Tag Archives: foraging

A Beginner’s Guide to Foraging

Hunting and fishing are amazing ways to connect with our roots and ancestors, but another less popularized connection to the good ol’ days is foraging. Our wildlife counterparts still (mostly) find their food by foraging through the woods, but it’s rare to meet many humans who do the same. However, there are plenty of tasty plants and vegetables that you can find and consume just from a trip into the woods. Here are a few tips for beginners to keep in mind the next time you find yourself wandering around the great outdoors with an empty belly.


Looks tasty, huh? [Image: http://inhabitat.com/]

Study What is and isn’t Edible

This is probably the most important rule, hence why it’s first. You absolutely need to research what plants are edible and what plants may poison you (or at the very least, upset your stomach). Pick up a field guide—Peterson Field Guides are particularly information-rich and helpful—and read, read, and then read some more. And then once you start foraging, if you aren’t sure if a plant is edible or not, just toss it away. It’s not worth the risk.

Petersen Field Guide for Edible Wild Plants.

A great resource for new foragers! [Image: http://www.amazon.com/]

Respect the Plants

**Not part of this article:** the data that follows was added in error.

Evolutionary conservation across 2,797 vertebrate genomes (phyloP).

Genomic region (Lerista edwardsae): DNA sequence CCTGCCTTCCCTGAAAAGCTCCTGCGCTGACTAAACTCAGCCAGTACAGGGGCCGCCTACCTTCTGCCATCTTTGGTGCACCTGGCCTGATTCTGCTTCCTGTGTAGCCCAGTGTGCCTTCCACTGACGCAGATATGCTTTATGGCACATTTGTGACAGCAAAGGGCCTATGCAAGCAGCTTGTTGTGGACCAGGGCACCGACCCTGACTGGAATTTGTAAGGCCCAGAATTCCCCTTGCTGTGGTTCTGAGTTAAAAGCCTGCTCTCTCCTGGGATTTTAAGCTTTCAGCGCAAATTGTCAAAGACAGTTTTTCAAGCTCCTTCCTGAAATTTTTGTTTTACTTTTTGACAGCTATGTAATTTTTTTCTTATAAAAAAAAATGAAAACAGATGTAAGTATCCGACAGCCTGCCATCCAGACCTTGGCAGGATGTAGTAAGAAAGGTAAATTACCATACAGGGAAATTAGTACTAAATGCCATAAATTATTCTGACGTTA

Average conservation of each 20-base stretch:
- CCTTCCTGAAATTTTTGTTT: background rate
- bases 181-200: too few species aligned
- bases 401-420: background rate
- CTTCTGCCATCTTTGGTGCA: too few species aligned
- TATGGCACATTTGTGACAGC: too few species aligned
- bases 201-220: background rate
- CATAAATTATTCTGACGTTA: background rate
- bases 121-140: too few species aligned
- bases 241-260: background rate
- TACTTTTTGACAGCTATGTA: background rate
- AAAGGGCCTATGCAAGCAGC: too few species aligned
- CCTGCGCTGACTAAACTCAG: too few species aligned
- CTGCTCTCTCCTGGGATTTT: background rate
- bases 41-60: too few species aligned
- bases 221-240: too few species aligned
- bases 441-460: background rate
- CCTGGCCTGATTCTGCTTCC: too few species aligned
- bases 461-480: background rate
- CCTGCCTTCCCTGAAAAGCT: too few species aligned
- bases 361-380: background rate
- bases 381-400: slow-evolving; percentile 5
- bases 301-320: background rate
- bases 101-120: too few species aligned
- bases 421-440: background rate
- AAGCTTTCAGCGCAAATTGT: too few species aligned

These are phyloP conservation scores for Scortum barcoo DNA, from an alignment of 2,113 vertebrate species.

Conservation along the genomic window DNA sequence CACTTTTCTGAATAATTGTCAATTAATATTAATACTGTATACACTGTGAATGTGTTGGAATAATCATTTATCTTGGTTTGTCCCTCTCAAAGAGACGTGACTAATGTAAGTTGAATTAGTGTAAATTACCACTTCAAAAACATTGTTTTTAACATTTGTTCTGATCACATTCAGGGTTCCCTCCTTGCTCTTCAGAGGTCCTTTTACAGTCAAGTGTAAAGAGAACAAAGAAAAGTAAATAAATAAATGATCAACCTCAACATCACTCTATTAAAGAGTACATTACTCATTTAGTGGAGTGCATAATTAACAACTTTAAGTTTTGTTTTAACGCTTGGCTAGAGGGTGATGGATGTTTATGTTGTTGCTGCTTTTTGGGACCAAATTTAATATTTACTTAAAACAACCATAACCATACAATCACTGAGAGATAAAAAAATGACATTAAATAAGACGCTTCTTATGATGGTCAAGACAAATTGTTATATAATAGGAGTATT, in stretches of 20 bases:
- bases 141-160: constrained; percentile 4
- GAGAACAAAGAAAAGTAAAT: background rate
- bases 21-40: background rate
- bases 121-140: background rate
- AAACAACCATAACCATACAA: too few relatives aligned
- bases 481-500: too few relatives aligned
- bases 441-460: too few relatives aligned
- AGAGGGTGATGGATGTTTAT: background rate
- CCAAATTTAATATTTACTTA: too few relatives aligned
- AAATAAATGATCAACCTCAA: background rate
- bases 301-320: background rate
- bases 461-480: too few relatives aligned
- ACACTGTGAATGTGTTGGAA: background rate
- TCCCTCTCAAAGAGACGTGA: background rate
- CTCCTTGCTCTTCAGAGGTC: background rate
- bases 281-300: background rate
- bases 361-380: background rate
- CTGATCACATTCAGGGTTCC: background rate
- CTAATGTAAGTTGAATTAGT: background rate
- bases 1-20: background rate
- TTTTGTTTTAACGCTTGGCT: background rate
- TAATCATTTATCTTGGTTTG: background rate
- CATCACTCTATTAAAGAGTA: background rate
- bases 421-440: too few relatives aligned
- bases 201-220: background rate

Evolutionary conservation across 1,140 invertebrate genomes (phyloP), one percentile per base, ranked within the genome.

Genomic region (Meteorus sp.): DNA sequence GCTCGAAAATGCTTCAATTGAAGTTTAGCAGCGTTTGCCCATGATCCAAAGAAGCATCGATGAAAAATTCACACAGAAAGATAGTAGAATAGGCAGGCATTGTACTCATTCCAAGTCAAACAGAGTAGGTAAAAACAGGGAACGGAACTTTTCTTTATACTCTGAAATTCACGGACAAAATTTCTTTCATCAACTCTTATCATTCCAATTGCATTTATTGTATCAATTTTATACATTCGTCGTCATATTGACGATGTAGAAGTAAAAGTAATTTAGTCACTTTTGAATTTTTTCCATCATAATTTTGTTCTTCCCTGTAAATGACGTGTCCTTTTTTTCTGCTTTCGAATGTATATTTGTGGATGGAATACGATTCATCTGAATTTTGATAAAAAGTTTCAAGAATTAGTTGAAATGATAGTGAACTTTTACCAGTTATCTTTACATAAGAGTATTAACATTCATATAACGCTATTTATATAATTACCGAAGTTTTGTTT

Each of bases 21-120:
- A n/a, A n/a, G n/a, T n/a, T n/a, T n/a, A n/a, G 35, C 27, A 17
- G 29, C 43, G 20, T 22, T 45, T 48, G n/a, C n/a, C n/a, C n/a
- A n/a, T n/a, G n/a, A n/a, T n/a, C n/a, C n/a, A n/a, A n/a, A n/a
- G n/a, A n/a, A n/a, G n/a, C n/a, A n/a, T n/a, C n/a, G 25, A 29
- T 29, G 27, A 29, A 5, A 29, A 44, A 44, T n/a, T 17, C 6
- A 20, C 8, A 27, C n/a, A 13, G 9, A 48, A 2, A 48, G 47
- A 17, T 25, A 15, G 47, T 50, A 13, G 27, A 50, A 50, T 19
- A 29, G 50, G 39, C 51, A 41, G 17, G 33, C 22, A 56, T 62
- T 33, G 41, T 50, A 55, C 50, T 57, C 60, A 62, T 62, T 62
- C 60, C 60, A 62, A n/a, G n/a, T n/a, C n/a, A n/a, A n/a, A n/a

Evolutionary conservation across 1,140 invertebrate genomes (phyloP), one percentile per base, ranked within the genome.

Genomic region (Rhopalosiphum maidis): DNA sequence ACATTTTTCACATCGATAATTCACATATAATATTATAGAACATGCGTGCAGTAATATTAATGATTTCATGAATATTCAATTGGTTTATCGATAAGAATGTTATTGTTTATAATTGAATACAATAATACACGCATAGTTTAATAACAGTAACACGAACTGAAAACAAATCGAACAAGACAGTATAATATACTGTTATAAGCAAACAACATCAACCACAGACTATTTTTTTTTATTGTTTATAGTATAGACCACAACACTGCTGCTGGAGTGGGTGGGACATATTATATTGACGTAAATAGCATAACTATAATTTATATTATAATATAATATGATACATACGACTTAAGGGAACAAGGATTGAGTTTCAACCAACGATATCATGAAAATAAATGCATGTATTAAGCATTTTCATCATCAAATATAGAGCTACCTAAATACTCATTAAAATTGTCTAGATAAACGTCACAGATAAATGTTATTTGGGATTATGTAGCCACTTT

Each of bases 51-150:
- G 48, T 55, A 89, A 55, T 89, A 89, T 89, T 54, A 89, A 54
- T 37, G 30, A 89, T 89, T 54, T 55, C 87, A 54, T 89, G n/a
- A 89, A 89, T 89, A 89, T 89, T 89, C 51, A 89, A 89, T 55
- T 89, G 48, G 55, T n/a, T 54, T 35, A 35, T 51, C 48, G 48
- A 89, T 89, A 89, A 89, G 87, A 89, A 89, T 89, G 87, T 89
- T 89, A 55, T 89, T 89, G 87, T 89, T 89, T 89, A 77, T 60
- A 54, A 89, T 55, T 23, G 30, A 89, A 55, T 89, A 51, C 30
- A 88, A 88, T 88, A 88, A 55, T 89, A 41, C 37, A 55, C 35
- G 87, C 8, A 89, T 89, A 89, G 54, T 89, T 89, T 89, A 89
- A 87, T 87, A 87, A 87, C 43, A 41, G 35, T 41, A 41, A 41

Different areas have different laws about foraging, so make sure to read up on the rule of the land in the area you’re trekking in. With these laws, there are certain plant species that are rare, protected, or even endangered, which means you should definitely avoid plucking those out of the ground. Additionally, never grab the entire root of the plant because then you’re making it impossible for that plant to reproduce again. And if you liked it enough to pick it, it’s almost a certainty that another creature would appreciate it as well. On that same train of thought, don’t overharvest a plant, either. It’s typically recommended to take 10–20 percent of the plant or however much you think you’ll need, otherwise you risk endangering a popular plant species.

Tree hugging.

Respectful foraging is the best kind of foraging. [Image: http://guardianlv.com/]

Know the Best Spots

Are there pesticides used here often? Is this the neighbor’s favorite spot to walk their dog? Does this area attract a lot of pollution and trash? Make sure you know the area you plan to forage in well before heading over there. This is food, and you don’t want to end up giving yourself an upset stomach because you didn’t do enough research into the area.


Yummmmm. [Image: http://www.offthegridnews.com/]

Some Popular Choices

Foraging yields different results for everyone, but there are common plants that span far and wide, which you are more likely to come across. Keep an eye out for any of the following!

  • Dandelions
  • Hawthorn
  • Wild garlic
  • Elderflowers
  • Elderberries
  • Raspberries
  • Blackberries
  • Stinging nettle
  • Mushrooms
  • Seaweed
  • Nuts
  • Apples

Foraged vegetables.

Looks like dinner to us. [Image: http://prepperbroadcasting.com/]

Happy foraging! Make sure you bring our Pocket Ranger® mobile apps to help aid you in your journey.

Five of Our Favorite Hunting Movies

In the offseason, we find ourselves craving hunting and doing anything we can to get our fix. Some days that means sitting down and putting on our favorite hunting-themed films, trying to live vicariously through the actors on the screen. Here’s a list of just five of our favorite hunting movies.